If a child exhibits symptoms of mental illness in school, should the parents be told? Most reasonable people—especially those with children—would probably say yes.
And yet, that precise issue was the subject of fiery debate at a recent California school board meeting sparking the ejection of a state official, adamant editorials, fierce name-calling, and threats of intervention by the state’s attorney general. The reason for all the hubbub? The mental disorder in question is gender dysphoria, a condition viewed by many on the left as a choice, not an ailment, even for children.
“I don’t mind being thrown out of a board meeting,” State Superintendent of Schools Tony Thurmond said after the board president ordered him removed for speaking too long. “What I can’t accept is the mistreatment of vulnerable students…”
Added Rob Bonta, California’s first Filipino American attorney general: “Our schools should be protecting the rights of all students.”
What he was talking about was last week’s vote by the Chino Valley school board to involve parents in discussions regarding their children’s gender dysphoria, defined by the American Psychiatric Association’s Diagnostic and Statistical Manual of Mental Disorders as “a marked incongruence between one’s experienced/expressed gender and assigned gender” often resulting in severe distress or unhappiness. At issue: the board’s decision requiring school officials to notify parents if their child identifies as transgender, seeks a name or pronoun change, or requests access to gender-based facilities out-of-sync with his or her biological gender.
A policy which, Bonta concluded, “strips [children] of their freedom, violate[s] their autonomy, and potentially put[s] them in a harmful situation” requiring state intervention.
Don’t get me wrong, I believe gender dysphoria is real and children suffering from it deserve every available medical and psychological consideration. What I and most other parents I know do not believe, however, is that decisions regarding their welfare ought to be made by school officials or the state without parental knowledge and participation. Wait, I’ll go even further: to do so is tantamount to the actions of authoritarian states throughout history that most Americans rightly deplore.
“It is morally repugnant that they think parents shouldn’t be involved with their children,” one parent told the Orange County Register.
And yet my own San Bernardino County has become the focal point of a ferocious national debate pitting those favoring parental rights against transgender idealogues. The bottom line: the idealogues don’t trust parents to make “correct” decisions regarding their potentially transgender offspring.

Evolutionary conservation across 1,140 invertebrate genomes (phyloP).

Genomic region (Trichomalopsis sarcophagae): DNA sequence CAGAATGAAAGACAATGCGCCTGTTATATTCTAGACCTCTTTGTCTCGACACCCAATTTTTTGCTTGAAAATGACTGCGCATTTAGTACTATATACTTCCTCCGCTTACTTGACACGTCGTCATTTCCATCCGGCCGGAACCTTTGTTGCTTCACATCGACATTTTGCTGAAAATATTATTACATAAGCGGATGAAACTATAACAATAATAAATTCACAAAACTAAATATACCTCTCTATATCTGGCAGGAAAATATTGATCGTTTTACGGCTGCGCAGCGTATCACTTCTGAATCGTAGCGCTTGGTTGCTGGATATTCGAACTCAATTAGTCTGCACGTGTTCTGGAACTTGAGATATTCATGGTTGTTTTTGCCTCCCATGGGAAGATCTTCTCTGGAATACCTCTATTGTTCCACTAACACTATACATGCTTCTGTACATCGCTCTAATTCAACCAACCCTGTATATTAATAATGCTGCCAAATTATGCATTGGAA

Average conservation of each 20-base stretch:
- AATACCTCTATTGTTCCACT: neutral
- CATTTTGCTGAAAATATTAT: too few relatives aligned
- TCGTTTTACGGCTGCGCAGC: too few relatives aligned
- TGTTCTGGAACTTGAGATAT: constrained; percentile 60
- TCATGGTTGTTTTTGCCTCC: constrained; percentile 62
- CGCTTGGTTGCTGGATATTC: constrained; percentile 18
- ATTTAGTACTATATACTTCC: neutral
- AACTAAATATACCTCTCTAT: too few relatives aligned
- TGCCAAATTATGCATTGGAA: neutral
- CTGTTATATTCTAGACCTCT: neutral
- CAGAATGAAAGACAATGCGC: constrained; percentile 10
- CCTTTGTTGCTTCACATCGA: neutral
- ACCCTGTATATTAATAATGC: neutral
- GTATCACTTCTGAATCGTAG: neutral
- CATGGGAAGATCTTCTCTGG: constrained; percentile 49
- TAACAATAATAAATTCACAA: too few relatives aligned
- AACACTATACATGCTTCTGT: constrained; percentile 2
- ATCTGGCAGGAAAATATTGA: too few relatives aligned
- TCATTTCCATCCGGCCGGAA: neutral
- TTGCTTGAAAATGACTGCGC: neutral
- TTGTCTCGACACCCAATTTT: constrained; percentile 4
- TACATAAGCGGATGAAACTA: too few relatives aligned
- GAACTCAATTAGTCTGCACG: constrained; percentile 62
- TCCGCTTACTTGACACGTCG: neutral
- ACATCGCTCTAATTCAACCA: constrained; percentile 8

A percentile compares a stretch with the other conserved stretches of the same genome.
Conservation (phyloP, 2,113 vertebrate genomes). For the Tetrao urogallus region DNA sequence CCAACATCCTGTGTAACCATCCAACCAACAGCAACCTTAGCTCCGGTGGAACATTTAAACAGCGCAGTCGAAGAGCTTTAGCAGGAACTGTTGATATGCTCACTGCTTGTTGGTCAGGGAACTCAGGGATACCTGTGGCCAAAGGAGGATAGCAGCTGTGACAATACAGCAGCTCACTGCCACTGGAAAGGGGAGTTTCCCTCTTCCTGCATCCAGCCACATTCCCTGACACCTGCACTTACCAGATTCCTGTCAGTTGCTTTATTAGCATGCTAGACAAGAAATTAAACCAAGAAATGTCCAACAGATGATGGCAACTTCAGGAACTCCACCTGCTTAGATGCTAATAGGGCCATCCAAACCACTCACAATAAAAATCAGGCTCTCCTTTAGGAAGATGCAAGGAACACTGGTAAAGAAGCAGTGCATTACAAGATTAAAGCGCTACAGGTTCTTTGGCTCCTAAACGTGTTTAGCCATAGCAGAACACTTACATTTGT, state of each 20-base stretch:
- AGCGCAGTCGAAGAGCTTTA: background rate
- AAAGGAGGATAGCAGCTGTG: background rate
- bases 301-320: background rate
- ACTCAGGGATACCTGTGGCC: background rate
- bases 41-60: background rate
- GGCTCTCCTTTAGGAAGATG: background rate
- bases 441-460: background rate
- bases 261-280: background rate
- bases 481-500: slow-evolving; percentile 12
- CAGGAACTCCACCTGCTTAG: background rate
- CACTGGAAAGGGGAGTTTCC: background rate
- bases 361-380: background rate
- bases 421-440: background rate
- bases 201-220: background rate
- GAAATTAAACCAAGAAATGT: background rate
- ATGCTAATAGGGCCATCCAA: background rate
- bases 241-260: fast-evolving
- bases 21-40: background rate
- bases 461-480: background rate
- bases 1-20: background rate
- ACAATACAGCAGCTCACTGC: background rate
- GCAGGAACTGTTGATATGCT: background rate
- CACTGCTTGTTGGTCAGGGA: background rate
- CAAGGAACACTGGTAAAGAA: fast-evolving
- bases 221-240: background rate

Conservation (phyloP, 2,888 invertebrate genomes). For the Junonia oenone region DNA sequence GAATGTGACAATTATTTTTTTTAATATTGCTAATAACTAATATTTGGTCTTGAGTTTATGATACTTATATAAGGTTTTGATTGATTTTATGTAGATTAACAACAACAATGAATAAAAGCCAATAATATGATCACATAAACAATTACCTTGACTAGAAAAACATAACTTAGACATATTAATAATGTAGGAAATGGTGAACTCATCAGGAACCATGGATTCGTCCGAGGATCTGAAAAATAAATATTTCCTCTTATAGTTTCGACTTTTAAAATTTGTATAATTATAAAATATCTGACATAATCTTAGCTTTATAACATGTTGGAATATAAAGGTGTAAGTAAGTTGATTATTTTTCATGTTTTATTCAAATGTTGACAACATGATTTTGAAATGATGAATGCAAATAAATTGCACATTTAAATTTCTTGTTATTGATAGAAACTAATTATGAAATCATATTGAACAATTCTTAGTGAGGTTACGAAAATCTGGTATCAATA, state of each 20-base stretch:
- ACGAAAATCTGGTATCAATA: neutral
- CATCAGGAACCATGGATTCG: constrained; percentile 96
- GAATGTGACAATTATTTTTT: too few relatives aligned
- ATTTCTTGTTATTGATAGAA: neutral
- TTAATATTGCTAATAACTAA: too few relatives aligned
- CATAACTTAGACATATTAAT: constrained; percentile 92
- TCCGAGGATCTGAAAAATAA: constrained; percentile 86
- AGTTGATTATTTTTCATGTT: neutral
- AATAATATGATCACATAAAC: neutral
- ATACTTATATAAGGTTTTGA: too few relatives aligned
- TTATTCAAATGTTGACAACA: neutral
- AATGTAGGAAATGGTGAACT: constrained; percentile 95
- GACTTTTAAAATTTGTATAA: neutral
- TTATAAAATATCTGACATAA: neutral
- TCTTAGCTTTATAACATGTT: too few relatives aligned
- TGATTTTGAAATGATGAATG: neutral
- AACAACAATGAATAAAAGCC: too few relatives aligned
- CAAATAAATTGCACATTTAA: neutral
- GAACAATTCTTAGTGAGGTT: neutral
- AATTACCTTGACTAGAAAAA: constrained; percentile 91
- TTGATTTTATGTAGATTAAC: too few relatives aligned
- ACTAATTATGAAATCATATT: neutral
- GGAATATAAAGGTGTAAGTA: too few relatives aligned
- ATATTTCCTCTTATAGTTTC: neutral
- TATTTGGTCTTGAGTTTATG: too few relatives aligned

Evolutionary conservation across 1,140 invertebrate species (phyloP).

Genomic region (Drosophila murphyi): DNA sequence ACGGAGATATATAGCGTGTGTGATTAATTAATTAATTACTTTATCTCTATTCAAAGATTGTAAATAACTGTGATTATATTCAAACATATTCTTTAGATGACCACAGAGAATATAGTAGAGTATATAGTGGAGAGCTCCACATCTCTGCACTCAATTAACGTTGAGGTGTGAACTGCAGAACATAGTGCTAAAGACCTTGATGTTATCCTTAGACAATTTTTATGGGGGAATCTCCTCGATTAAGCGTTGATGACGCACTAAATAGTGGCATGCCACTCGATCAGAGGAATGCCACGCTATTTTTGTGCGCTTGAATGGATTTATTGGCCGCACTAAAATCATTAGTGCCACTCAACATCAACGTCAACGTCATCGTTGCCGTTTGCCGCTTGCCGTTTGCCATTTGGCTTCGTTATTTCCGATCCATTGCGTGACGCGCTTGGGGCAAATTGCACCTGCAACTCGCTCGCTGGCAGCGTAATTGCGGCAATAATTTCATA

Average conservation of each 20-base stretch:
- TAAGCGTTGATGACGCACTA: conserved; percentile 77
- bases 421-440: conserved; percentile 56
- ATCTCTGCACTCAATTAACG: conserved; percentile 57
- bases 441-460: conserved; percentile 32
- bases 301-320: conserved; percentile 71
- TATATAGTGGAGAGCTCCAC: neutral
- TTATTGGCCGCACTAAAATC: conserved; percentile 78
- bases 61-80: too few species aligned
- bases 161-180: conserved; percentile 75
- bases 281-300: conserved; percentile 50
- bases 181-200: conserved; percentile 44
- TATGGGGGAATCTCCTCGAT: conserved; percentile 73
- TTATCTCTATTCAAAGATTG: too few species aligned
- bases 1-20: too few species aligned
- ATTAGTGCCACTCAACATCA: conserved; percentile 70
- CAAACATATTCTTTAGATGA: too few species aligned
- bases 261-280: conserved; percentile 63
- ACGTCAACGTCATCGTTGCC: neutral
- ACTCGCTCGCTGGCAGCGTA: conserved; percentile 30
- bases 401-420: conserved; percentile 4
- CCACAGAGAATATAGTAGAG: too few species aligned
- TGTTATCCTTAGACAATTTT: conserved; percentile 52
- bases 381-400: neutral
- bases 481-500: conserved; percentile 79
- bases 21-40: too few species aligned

Which also happens to represent a complete rejection of one of the founding principles of American education, the primacy of local control. School boards, after all, are elected by the people they serve to act on their behalf. The latest skirmish came after another Southern California school district—Temecula Valley Unified—adopted a curriculum excluding a textbook it considered inappropriate for young children due to alleged homosexual content. The board later reversed its decision, however, after California Gov. Gavin Newsom threatened to impose a $1.5 million fine and forcibly send the books to students’ homes at taxpayers’ expense.
School board members “have yet again proven they are more interested in breaking the law than doing their jobs of educating children,” Newsom declared, “so the state will do their job for them.”
Let me say up front that I have not read the textbook in question, nor do I have any transgender children. But the way American democracy works, for those who’ve forgotten, is that you elect people to act on your behalf and then, finding those actions disagreeable, take it up in the next election. As for my children, well, if any were transgender I would certainly want to know. Because only then could I consult with knowledgeable and trusted experts to decide on a course of action based, not on ideology, but on what’s best for my kid.
Anything less would be a slap-in-the-face, not only to my parental rights but, more importantly, to my child’s well-being.
David Haldane’s latest book, “A Tooth in My Popsicle,” is available on Amazon and Lazada. An award-winning journalist, author, and broadcaster, Haldane is a former Los Angeles Times staff writer with homes in Joshua Tree, California, and Northern Mindanao, Philippines, where this column appears weekly in Gold Star Daily.